Character classification and conversion

The ANSI C functions declared in the <ctype.h> header file classify or convert character-coded integer values according to type and conversion information in the program's locale. All the classification functions except isdigit and isxdigit can return nonzero (true) for single-byte supplementary code set characters when the LC_CTYPE category of the current locale is other than ``"C"''. In a Spanish locale, isalpha('n[~]') should be true. Similarly, the case conversion functions toupper and tolower will appropriately convert any single-byte supplementary code set characters identified by the isalpha function.

The point of these functions is to let you determine a character's type or case without reference to its numeric value in a given code set. Whereas a program written for a US ASCII environment might test whether a character is printable with the code

   if ( c <= 037 || c == 0177 )
a codeset-independent program will use isprint:
   if ( !isprint(c) )
   c = toupper(c);
will do the same thing as
   if( c >= 'a' && c <= 'z')
   	c += 'a' -'A';
without relying on the fact that upper- and lower case characters are numerically contiguous in the US ASCII code set.

The <ctype.h> functions are almost always macros that are implemented using table lookups indexed by the character argument. Their behavior is changed by resetting the table(s) to the new locale's values, so there should be no performance impact. The classification functions are described on the ctype(3C) manual page, the conversion functions on the conv(3C) page. Both single- and multibyte character classification and conversion routines are declared in the <wchar.h> header, and described on the pages wctype(3C) and wconv(3C). Note that the multibyte routines are not part of the ANSI C standard, nor are the single-byte functions isascii and toascii.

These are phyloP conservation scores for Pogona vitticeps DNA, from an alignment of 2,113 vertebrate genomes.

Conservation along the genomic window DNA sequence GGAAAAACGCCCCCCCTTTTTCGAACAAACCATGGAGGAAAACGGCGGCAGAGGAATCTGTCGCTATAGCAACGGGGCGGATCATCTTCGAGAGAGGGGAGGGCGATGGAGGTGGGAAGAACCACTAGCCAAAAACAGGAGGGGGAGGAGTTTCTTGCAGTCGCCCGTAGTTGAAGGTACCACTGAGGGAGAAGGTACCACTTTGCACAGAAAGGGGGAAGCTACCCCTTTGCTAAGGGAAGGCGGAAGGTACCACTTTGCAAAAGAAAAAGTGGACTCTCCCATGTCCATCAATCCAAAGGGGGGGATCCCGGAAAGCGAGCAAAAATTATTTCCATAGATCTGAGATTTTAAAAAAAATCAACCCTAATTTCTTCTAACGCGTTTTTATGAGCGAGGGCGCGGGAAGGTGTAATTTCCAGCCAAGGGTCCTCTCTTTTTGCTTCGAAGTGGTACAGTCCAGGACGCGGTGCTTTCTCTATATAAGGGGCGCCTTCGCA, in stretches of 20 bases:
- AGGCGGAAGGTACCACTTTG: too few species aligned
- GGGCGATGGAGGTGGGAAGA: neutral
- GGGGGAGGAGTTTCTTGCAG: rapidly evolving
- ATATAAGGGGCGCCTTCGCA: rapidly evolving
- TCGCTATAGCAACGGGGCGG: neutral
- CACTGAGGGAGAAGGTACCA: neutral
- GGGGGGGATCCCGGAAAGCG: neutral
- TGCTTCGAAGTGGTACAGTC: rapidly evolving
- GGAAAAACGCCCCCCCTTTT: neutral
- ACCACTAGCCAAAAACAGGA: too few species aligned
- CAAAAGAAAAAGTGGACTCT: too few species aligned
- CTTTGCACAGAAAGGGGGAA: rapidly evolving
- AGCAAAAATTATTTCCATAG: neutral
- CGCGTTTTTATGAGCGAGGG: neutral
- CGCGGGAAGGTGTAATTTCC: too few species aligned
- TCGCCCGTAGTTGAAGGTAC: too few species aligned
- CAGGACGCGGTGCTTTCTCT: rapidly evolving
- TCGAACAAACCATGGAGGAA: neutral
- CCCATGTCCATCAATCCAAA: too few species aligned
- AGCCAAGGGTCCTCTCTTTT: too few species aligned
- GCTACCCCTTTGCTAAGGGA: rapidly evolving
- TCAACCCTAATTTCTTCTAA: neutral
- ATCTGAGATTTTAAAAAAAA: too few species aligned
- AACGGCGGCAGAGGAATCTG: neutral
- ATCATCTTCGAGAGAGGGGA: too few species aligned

Sign extension

In some C language implementations, character variables that are not explicitly declared signed or unsigned are treated as nonnegative quantities with a range typically from 0 to 255. In other implementations, they are treated as signed quantities with a range typically from -128 to 127. When a signed object of type char is converted to a wider integer, the machine is obliged to propagate the sign, which is encoded in the high-order bit of the new integer object. If the character variable holds an eight-bit character with the high-order bit set, the sign bit will be propagated the full width of an object of type int or long, producing a negative value.

You can avoid this problem (which typically occurs with the ctype functions) by declaring as unsigned any object of type char that is liable to be converted to a wider integer. In the example we showed earlier, for instance, the declaration of the character pointer as of type unsigned char would guarantee that on any implementation the values pointed at will be nonnegative.

Characters used as indices

A related problem arises when characters are used as indices into arrays and tables. If a table has been defined to contain only 128 possible characters, the amount of allocated memory will be exceeded if an eight-bit character whose value is greater than 127 is used as an index. Moreover, if the character is signed, the index may be negative.

The solution, at least when dealing with 8-bit code sets, is obviously to increase the size of the table from the 7-bit maximum of 128 to the 8-bit maximum of 256. And again, to declare the object that will hold the character as type unsigned char.

Next topic: Wide characters
Previous topic: ``8-bit clean''

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